3. Chop butter into cubes. Rub the chicken with one tablespoon and stuff the rest inside the cavity. Cut the lemon in half and squeeze the entire lemon over the chicken. Add the lemon to the cavity. Chop about a tablespoon of fresh herbs. Rub the chopped herbs over your chicken. Add a few sprigs of fresh herbs in the cavity. Stuff that baby full of fresh goodness. Add the onion and whole garlic cloves peeled to the cavity.
  4. Sprinkle the outside with salt and fresh pepper.
  5. Cover with foil or if your roaster has a top, cover and bake for 30 minutes at 425º.
  6. After 30 minutes turn the temp down to 375º and continue to bake for about 40 more minutes.
  7. When the chicken is ready, the leg should wiggle and pull away without much effort, and the juices should run clear.
  8. Allow to cool for about 10 minutes.
  9. Cut and serve.
  10. Remember, save the bones to make broth.
http://livesimply.me/2013/06/17/how-to-save-money-and-roast-a-chicken/

how-to-roast-a-whole-chicken

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12 Comments

  • Sara Howe says:

    I love the idea of doing two, one for lunch and one for dinners!!! I’ll be doing this for sure! Sara @ http://sarahowe.blogspot.com

  • Michele says:

    When you make your broth is there a ratio that should be followed for how much water to add? I make bone broth to use in soup and for rice, etc., but it seems like my freezer is overflowing with unused broth. Am I adding too much water and thereby making too much broth? I don’t measure it so I can’t tell you exactly how much water I’m using.

    • Kristin says:

      I just fill our crock pot to the top with water after adding the bones and veggies. You should have quite a bit of liquid once the broth is finished. I also use the broth for just about anything I would traditionally use water for when cooking. Steaming veggies, cooking rice or other grains (including pasta), adding a bit to homemade spaghetti sauce, and weekly soups. I go through times where I have an overabundance and other times when I am desperate for more broth in the freezer. Sounds like you are adding the perfect amount of water!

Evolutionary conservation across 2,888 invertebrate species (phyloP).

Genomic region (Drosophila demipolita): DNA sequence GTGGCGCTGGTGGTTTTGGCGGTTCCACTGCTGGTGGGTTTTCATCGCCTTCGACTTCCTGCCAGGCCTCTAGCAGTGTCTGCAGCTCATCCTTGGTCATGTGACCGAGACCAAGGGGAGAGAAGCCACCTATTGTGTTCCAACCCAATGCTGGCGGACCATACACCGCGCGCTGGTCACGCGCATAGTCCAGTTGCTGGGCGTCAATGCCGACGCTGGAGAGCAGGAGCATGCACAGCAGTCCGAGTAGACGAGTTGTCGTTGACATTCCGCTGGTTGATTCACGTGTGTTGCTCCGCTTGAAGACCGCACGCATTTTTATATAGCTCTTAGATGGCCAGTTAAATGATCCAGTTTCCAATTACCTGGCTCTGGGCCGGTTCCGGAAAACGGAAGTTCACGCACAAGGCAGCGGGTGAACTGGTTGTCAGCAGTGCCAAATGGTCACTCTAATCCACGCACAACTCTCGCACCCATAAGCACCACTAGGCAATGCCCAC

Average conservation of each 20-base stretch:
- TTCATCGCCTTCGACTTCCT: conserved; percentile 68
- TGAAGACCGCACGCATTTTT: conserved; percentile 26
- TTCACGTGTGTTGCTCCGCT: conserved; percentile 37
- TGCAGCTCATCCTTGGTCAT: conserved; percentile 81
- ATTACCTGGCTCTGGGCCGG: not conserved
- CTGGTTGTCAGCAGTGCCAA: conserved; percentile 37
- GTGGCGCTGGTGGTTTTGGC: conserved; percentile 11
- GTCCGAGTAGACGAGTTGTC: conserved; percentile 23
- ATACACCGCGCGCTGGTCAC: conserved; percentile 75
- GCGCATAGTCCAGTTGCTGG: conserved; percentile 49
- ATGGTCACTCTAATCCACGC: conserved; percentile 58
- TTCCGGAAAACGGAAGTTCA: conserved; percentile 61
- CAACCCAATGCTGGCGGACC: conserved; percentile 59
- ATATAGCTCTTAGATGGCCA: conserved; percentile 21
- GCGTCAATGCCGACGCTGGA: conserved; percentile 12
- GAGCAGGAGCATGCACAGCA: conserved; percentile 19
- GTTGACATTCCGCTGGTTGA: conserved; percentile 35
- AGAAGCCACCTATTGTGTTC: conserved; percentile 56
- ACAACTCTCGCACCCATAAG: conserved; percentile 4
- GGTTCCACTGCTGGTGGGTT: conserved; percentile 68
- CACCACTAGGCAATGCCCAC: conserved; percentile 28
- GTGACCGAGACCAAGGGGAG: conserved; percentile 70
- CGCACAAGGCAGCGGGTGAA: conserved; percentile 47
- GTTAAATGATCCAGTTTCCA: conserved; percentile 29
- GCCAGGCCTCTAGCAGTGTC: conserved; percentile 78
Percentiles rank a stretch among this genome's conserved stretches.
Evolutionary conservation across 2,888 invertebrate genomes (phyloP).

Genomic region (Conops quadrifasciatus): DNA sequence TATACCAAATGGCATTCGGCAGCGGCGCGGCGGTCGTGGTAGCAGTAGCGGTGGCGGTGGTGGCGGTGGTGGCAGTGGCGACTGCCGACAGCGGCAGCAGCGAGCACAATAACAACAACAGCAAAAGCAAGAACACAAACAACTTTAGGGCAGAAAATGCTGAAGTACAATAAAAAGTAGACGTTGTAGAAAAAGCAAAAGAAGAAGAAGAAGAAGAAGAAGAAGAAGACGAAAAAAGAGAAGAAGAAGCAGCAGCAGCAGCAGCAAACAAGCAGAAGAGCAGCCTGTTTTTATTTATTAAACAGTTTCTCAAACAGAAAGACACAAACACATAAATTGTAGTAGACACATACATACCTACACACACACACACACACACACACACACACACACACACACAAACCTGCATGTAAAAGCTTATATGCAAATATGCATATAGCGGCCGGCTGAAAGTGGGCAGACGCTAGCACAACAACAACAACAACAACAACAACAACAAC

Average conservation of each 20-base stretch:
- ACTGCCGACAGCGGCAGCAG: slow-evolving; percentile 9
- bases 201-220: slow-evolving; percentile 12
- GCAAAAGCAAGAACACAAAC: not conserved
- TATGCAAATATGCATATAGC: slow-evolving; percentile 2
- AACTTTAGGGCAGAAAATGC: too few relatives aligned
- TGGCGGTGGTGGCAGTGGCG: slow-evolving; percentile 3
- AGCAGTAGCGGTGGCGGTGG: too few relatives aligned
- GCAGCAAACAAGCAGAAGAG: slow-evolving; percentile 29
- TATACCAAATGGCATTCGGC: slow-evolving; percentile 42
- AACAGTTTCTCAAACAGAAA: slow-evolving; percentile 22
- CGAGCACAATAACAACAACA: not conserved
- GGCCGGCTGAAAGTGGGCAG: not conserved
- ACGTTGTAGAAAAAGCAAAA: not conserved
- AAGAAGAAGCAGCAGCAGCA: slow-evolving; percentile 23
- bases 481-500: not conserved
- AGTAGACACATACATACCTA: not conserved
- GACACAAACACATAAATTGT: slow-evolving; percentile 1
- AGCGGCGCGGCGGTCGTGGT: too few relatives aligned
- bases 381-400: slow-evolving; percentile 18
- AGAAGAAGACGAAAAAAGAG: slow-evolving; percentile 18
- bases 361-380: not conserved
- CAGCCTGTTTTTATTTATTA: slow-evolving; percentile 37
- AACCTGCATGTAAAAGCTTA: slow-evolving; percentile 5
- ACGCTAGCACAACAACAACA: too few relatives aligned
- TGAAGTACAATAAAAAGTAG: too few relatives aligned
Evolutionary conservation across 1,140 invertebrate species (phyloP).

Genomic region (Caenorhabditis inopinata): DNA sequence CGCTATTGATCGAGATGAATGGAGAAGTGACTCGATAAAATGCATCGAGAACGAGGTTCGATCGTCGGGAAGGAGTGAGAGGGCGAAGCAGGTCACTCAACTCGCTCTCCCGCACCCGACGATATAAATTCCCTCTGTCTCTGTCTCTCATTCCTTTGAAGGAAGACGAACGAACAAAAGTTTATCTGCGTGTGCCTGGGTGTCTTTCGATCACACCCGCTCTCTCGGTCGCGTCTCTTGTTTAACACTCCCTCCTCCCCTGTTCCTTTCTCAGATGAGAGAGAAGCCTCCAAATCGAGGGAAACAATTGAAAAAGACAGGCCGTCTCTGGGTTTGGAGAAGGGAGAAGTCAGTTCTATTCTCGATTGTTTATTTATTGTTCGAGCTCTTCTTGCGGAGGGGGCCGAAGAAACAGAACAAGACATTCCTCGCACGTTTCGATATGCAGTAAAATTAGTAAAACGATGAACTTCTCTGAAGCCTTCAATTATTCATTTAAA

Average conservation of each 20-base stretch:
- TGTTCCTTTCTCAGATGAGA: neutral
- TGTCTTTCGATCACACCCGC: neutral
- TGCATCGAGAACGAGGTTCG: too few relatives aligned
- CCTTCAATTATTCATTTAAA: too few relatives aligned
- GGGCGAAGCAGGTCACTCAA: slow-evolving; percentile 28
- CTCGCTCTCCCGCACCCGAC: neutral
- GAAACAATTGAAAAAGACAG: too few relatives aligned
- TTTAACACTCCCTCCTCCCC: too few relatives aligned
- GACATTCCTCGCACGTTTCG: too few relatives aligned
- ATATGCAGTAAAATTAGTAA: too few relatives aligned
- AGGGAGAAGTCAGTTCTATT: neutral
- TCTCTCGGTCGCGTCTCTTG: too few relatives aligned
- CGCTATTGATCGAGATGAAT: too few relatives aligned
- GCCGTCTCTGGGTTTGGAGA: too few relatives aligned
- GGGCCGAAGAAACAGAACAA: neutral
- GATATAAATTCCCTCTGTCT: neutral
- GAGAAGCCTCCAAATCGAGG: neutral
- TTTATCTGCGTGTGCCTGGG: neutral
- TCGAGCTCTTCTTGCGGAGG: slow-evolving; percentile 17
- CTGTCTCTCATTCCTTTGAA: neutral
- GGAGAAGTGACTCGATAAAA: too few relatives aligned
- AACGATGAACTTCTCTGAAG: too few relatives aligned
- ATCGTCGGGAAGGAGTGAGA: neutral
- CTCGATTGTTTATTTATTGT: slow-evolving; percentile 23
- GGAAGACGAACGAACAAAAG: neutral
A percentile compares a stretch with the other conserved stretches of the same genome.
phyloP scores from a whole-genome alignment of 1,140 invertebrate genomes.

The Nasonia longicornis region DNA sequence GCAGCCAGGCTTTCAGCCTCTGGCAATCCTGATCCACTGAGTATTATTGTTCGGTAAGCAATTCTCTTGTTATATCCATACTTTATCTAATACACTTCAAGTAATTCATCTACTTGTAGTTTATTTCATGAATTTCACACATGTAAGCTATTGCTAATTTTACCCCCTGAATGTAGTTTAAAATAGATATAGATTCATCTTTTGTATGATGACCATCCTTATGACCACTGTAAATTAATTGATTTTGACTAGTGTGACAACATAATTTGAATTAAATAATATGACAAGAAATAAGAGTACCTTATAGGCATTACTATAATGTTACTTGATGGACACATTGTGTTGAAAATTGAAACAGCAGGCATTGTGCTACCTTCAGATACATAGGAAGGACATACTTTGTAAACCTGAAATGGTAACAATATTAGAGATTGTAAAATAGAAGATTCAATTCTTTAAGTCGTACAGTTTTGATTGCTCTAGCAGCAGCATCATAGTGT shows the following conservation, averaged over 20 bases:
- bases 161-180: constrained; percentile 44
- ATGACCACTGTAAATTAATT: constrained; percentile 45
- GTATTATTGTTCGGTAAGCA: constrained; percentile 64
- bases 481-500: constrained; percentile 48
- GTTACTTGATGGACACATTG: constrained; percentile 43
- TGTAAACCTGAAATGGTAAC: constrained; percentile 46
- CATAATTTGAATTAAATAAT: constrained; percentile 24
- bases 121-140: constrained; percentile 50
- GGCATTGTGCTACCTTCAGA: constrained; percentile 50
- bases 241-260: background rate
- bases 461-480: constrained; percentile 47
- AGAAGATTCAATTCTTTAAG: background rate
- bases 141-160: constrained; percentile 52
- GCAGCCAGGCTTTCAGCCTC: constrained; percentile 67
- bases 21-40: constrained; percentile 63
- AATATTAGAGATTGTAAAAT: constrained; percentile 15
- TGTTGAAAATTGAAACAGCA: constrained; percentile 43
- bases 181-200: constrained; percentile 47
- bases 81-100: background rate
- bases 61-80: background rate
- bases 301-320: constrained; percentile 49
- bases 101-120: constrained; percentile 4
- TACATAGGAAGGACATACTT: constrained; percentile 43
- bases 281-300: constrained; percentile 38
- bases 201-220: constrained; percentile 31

• Thank you for this post! I am trying to find ways to be more economical with real food and this tip is one I needed to read and begin implementing. You are right, whole chickens are a better investment for my family than just breasts. :-)

  • Kristin! I love this! We buy whole all the time and stretch into a few meals! Thanks for linking up at http://www.organizedsahm.com

  • Michelle K says:

    I bought two organic whole chickens yesterday and came right here to get some ideas. I knew you did a whole blog on using a whole chicken. Thanks!

  • Carolyn says:

    Hi kristin! How do you safe leftover meat to use in the future? (Chickrn cannot last more than 3 days in the fridge)

    • Kristin says:

      If I don’t use it within a few days (which I usually always do) I freeze the remainder. It defrosts perfectly int eh fridge for sandwiches or salads or just to eat plain.

  • Joyce says:

    When you use the skin and bones to make broth, do you also add the broth that ends up in the bottom of the pan from roasting the chickens along with additional water? Love your blog…you have so much good information on it! :)